National Park Reserve designation causes controversy in western - KTIV News 4 Sioux City IA: News, Weather and Sports

National Park Reserve designation causes controversy in western Iowa's Loess Hills

The Loess Hills sits on more than 640,000 acres of land in Western Iowa. The rolling hills are a land mass many want to preserve, saving the scenic and natural values of the area for generations to come. To do that, The Loess Hills Alliance is requesting the land be designated a National Park Reserve.

In 2002, a study published by the National Park Services acknowledged the Loess Hills contain resources of national significance, but said the land did not reach the requirements to be included in the National Park System.

"We are suppose to look at something and say, does it look the way it use to look? Can you see the whole range of the Loess Hills as they were initially formed in that millennium. And, no you don't," said Sandra Washington, Associate Regional Director for the National Park Services.

Nearly 12 years later, the push to earn a National Park Reserve designation is heating up again; but this time, the Loess Hills Alliance is requesting the land be designated as a National Park System affiliate. It's a request that has families living in the Loess Hills concerned, some who've called the area home for more than a hundred years and they don't want to be forced out.

"My family has lived here for over 150 years and my concern is what would happen in the future," said resident David Maule.

"Our farm has been in the family since 1878, so it's very important to me that it stays in the family," said resident Bo Fox.

Last week landowners and operators got together to discuss the proposed reserve designation. Republican Representative Matt Windschitl also addressed the crowd. He said calls have flooded the Capital, but Governor Branstad has decided not to take a side on the issue. However, that's not the case for the Iowa representative.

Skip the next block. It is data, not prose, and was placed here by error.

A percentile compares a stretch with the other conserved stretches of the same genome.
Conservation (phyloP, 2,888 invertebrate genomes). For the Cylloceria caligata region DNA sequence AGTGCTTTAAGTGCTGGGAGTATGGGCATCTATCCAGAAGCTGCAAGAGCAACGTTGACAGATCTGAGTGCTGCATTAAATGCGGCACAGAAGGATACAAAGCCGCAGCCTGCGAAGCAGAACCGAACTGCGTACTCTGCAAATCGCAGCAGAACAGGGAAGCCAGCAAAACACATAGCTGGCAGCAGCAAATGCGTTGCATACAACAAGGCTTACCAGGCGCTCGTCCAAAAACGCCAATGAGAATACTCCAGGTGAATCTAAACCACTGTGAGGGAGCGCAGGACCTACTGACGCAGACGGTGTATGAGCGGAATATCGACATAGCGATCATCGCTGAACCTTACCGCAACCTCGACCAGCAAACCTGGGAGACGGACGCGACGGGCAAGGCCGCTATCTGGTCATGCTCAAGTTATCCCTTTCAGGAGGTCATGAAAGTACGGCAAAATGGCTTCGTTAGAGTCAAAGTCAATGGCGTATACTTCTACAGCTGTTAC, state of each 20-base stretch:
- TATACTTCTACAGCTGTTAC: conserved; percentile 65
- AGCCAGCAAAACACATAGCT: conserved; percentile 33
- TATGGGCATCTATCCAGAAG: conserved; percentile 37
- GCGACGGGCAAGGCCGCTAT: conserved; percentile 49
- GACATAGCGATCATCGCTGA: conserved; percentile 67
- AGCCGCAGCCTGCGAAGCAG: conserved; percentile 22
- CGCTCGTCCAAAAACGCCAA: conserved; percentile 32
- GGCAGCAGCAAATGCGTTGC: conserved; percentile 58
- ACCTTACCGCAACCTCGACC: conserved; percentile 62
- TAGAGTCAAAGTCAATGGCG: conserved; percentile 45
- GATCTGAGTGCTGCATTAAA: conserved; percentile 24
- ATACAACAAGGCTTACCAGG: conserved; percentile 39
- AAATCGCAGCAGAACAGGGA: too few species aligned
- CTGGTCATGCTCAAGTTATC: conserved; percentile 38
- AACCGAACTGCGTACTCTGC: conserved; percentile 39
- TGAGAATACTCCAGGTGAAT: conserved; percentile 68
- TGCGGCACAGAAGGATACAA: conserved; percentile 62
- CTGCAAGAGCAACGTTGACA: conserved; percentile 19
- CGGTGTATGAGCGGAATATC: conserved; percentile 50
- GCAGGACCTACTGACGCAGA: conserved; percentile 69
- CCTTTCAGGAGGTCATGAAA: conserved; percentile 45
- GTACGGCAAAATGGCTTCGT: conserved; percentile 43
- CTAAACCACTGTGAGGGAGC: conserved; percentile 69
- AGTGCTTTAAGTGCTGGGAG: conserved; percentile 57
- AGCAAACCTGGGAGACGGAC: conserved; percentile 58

"I still have that bad feeling in my gut, we just cant trust the federal government right now. There's just this huge lack of understanding of how it would affect us now and how it would affect us in the future," said Representative Matt Windschitl, (R) Missouri Valley.

The Loess Hills Alliance says the designation would provide additional funding and program assistance to landowners, who would still retain ownership of their private property.

"That's where our concerns come in, because one entity tells us one thing, and then we talk to another entity and find out through the National Park Service that there is no funding," said resident Bo Fox.

However, the National Park Service says any decision to move forward with a designation could be a long ways off. In order for the Loess Hills to gain a National Park designation, Congress would have to bring up the issue and vote in favor of it, and the President would have to sign off on the legislation. There is no indication at this point that Congress plans to bring it up.

KTIV tried to get in touch with the Loess Hills Alliance, but were unable to reach them.

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